September 2016
Volume 57, Issue 12
Open Access
ARVO Annual Meeting Abstract  |   September 2016
A mathematical model to predict the probability of keratoconus progression
Author Affiliations & Notes
  • Stephen Tuft
    Clinical Ophthalmology, Moorfields Eye Hospital, London, United Kingdom
  • Daniel Gore
    Clinical Ophthalmology, Moorfields Eye Hospital, London, United Kingdom
  • Ana Quartilho
    Clinical Ophthalmology, Moorfields Eye Hospital, London, United Kingdom
  • Catey Bunce
    Clinical Ophthalmology, Moorfields Eye Hospital, London, United Kingdom
  • Footnotes
    Commercial Relationships   Stephen Tuft, None; Daniel Gore, None; Ana Quartilho, None; Catey Bunce, None
  • Footnotes
    Support  Moorfields Special Trustees
Investigative Ophthalmology & Visual Science September 2016, Vol.57, 6214. doi:
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    • Get Citation

      Stephen Tuft, Daniel Gore, Ana Quartilho, Catey Bunce; A mathematical model to predict the probability of keratoconus progression. Invest. Ophthalmol. Vis. Sci. 2016;57(12):6214.

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      © ARVO (1962-2015); The Authors (2016-present)

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Abstract

Purpose : Due to potential sight-threatening complications following corneal cross-linking (CXL) treatment is normally reserved for patients with demonstrable keratoconus progression. To improve our ability to assess the risk of progression we have developed a mathematical model to provide a personalised risk profile for each eye of individuals with keratoconus.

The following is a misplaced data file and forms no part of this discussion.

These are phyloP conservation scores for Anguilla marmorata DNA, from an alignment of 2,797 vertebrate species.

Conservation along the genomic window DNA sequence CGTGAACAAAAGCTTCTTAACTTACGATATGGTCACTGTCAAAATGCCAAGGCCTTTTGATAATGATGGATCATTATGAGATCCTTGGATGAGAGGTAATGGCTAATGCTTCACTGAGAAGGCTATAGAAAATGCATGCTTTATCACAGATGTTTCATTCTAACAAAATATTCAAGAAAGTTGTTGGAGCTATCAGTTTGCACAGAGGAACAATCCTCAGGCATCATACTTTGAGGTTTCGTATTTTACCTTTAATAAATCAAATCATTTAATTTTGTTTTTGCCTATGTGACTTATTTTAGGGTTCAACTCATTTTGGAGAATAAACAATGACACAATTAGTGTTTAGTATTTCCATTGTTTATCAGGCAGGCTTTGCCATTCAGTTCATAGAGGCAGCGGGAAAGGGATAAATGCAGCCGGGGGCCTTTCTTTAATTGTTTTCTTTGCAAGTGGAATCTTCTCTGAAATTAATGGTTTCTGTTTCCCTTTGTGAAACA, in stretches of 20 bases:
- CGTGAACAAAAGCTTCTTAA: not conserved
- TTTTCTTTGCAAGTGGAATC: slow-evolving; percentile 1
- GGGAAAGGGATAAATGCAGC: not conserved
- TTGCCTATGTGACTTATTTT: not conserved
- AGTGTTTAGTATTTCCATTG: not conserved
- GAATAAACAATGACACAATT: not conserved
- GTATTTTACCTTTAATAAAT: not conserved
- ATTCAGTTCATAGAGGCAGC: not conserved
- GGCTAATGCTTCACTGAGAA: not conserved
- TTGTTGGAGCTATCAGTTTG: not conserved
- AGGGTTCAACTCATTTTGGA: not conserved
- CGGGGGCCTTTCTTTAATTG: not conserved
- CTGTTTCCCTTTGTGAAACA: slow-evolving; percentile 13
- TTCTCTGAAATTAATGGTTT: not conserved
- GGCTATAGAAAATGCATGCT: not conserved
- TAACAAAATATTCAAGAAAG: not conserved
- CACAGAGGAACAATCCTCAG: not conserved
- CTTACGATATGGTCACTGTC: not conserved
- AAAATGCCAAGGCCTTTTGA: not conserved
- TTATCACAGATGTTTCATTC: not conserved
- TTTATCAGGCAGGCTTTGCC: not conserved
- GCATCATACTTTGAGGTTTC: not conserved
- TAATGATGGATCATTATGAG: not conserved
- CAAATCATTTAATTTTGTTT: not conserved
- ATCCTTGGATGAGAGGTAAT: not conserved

Methods : We retrospectively analysed data from 2,723 keratoconics. A Royston-Parmar flexible parametric survival model was fitted to predict the likelihood of the worse eye progressing to a corneal graft. Data were randomly split into a model building set (75%) and a validation set (25%). A backwards selection multivariable fractional polynomial procedure was used to assist with selection of covariates and identify appropriate transformation(s) to retain in the final fully adjusted model. The selection of the final model and selection scales and number of degrees of freedom (df) for the baseline function were guided by the Bayes information criterion (BIC) statistic. Royston and Sauerbrei’s D statistic was used as a measure of discrimination, and R2D as a measure of explained variation on the natural scale of the model. Finally, a Kaplan Meier plot was constructed by applying the model to the internal validation set and this was compared with the observed Kaplan Meier plot to allow visual inspection of the model

Results : 4,756 eyes were available for data analysis (2,378 worse; 2,378 best) with full covariate data available for 1,778 (75%) worse eyes. The best fitting model (df = 1; BIC = 1573) included 3 variables (keratometry HR = 0.36; 95% CI = (0.32, 0.42), age at baseline 0.97; 95% CI = (0.95, 0.99) and race 3.92; 95% CI = (2.58, 5.95)). Prognostic factors account for 39% (95% CI = (33, 45) of the variation among the survival curves. Harrel’s C discrimination index was 0.78 in the model building set and 0.79 in the validation set indicating good model discrimination.

Conclusions : Internal validation suggests the model reliably predicts patient outcome. External validation is required to support its use in counselling patients on their risk of keratoconus progression and need for CXL.

This is an abstract that was submitted for the 2016 ARVO Annual Meeting, held in Seattle, Wash., May 1-5, 2016.

 

Predicted and observed survival curves from the internal validation approach. At 5 years, Kaplan-Meier curves show the likelihood of requiring a corneal graft is 8% (lowest risk profile) to 37% (highest risk profile)

Predicted and observed survival curves from the internal validation approach. At 5 years, Kaplan-Meier curves show the likelihood of requiring a corneal graft is 8% (lowest risk profile) to 37% (highest risk profile)

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